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Zahira bites benefactor hand

New Delhi, March 29: First she accused her mentor Teesta Setalvad. Now it's Justice A.S. Anand's turn.

Zahira Sheikh, the 'face' of one of the worst Gujarat riot cases, the Best Bakery massacre, has accused the National Human Rights Commission chairman of wrongly recording her statement and sought to cross-examine him.

Former Chief Justice Anand was instrumental in bringing the attention of the Supreme Court ' and the country ' on the Best Bakery case.

Zahira also sought a probe into the bank accounts of Teesta, whom she had accused of 'tutoring' her to implicate innocent people in the case in which she has turned hostile.

In an application in the Supreme Court, Zahira said: 'I was taken to the office of (the) NHRC and was made to say orally what Teesta had told me to say.' But the statement the rights panel had produced before the court was not what she had told the commission, Zahira said.

'I would like my lawyer to examine the chairman of the NHRC' in respect of that statement, she added.

The statement, which Zahira said was recorded by Justice Anand and two members, was part of the affidavit the panel had filed before the apex court. It was on the basis of the panel's petition that the court ordered retrial of the case in Mumbai while quashing the acquittal of all the accused.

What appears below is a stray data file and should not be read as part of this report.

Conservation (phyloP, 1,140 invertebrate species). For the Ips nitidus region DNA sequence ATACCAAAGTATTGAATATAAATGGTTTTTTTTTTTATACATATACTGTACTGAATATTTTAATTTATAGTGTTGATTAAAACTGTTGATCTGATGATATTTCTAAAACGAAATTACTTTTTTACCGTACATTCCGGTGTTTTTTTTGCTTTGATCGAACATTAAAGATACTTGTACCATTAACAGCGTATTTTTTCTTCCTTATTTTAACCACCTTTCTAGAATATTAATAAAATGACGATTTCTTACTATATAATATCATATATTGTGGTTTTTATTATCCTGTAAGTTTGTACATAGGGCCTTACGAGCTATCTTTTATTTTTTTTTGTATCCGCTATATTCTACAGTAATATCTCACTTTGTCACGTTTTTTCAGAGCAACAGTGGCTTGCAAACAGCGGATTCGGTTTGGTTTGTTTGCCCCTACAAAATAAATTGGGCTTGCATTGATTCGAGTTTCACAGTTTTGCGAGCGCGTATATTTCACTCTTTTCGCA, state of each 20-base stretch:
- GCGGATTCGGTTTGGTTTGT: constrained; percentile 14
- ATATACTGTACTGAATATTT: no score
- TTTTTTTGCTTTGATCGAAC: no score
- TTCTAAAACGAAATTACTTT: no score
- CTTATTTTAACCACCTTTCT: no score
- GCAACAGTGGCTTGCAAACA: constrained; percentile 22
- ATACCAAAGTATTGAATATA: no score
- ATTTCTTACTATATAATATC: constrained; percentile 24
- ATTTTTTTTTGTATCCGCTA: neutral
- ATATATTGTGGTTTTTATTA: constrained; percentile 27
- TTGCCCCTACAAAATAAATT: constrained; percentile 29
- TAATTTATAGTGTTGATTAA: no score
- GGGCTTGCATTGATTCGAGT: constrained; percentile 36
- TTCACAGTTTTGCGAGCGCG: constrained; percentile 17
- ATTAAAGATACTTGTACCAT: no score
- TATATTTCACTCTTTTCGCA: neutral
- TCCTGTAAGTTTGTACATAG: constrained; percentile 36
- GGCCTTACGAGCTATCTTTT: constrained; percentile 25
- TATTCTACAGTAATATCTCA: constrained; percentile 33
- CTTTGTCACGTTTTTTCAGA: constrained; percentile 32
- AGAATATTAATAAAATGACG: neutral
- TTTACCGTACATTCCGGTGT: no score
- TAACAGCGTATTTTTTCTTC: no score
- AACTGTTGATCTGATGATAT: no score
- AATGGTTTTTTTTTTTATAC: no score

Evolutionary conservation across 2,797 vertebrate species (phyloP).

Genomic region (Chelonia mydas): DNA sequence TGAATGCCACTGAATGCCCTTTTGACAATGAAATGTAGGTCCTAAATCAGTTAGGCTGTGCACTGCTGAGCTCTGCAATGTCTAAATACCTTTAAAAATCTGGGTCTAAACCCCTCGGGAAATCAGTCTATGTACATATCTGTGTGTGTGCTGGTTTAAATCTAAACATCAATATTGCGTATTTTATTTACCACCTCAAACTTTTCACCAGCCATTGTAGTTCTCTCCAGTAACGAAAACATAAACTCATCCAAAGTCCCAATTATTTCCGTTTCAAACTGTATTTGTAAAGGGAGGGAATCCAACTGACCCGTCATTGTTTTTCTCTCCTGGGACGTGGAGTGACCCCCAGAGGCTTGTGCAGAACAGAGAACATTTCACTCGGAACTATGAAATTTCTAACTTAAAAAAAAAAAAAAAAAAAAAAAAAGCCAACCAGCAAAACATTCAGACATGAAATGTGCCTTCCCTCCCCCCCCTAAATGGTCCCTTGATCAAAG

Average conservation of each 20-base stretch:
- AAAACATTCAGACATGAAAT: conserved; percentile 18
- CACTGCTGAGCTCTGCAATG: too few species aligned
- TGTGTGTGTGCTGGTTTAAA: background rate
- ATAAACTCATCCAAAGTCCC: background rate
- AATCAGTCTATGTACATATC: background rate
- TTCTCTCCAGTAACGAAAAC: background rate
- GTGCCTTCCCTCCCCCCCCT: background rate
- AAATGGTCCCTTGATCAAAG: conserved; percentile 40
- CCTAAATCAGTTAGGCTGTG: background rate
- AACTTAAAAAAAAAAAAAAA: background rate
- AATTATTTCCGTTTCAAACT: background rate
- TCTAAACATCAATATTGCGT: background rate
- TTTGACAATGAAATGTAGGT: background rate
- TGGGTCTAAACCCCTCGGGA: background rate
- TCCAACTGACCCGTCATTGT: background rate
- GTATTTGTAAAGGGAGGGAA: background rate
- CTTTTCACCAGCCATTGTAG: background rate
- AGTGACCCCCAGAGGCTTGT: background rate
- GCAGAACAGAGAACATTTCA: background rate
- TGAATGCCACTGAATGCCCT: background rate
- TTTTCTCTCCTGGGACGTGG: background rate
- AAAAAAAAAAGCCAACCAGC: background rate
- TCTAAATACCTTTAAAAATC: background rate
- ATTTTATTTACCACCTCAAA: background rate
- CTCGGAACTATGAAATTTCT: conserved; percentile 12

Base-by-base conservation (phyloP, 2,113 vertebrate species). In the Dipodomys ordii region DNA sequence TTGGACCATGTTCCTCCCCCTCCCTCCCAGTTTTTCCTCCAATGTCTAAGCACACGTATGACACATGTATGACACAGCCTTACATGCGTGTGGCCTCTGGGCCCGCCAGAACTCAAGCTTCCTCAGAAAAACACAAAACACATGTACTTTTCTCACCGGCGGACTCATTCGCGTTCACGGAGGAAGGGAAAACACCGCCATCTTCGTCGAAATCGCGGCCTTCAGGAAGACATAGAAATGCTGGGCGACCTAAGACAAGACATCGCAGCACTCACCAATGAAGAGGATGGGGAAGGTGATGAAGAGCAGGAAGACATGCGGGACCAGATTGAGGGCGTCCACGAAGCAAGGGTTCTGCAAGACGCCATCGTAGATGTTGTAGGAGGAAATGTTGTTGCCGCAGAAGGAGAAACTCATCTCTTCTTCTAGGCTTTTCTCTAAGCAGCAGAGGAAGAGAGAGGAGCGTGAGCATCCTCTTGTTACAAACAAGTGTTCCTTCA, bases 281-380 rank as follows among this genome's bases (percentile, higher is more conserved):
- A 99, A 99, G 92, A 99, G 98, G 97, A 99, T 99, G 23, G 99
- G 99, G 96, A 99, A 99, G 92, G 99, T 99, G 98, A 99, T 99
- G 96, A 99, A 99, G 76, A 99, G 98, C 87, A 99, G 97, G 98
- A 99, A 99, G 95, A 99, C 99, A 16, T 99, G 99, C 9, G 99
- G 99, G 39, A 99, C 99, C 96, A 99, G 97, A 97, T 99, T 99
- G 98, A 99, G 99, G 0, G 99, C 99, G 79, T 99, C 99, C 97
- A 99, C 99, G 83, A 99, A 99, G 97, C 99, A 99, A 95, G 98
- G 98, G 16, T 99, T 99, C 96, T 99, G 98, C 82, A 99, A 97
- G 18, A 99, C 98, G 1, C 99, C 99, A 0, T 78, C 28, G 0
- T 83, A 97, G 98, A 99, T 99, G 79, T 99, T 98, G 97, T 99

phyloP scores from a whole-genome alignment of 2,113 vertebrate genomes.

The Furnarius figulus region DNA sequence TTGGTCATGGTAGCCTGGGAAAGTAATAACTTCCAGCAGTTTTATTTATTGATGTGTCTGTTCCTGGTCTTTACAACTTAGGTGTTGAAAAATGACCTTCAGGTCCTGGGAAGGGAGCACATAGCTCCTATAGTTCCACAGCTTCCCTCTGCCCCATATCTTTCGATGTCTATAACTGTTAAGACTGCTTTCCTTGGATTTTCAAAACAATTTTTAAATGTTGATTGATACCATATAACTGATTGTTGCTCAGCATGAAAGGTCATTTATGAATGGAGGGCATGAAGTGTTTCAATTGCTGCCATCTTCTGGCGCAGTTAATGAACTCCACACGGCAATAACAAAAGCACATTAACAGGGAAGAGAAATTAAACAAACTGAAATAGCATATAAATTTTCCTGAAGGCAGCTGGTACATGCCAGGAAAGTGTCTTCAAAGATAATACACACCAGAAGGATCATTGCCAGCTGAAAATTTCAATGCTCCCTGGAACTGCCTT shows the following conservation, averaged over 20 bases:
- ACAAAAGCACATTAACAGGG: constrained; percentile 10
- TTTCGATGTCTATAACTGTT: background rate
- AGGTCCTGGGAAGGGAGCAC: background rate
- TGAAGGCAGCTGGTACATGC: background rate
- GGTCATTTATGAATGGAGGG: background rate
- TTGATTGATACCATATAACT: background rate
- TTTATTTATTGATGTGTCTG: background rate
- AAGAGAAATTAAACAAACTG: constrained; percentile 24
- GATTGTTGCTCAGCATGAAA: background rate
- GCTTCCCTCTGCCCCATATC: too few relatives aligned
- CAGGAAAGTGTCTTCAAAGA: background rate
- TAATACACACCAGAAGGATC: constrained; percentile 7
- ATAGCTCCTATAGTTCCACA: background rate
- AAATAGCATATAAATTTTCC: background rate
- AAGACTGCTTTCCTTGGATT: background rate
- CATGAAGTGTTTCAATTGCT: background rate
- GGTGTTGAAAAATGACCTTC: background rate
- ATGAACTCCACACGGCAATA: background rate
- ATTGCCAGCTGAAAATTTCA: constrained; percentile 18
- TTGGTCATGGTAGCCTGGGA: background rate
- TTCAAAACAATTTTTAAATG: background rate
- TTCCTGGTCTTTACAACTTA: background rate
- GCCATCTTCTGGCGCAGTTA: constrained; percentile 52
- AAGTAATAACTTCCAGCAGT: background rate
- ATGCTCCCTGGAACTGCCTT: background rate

Zahira sought the probe into her former mentor's bank accounts on the ground that the social activist 'has amassed huge wealth through questionable means'.

'Neither Teesta nor her husband is running any NGO called Communal Combat, which is a business venture of a company or firm known as Sabrang Publication,' she claimed.

'I and Best Bakery were the symbols to ensure money is collected in the name of combat communalism,' Zahira said.

'My lawyers tell me that this is a device to avoid (the) foreign contribution regulation act. Had it been an NGO, every foreign contribution would have been disclosed after giving information to the Union home ministry. It is a disguise to cover up receipts of foreign contributions.'

Teesta, who has accused Zahira of taking bribe to hush up the case, refused to comment. In an affidavit filed before the Supreme Court, Teesta had said all the allegations against her were 'false'.

Tomorrow, the police video of the scene at Best Bakery on March 2, 2002, a day after the massacre, will be shown in the Mumbai trial court. The defence had opposed the screening.

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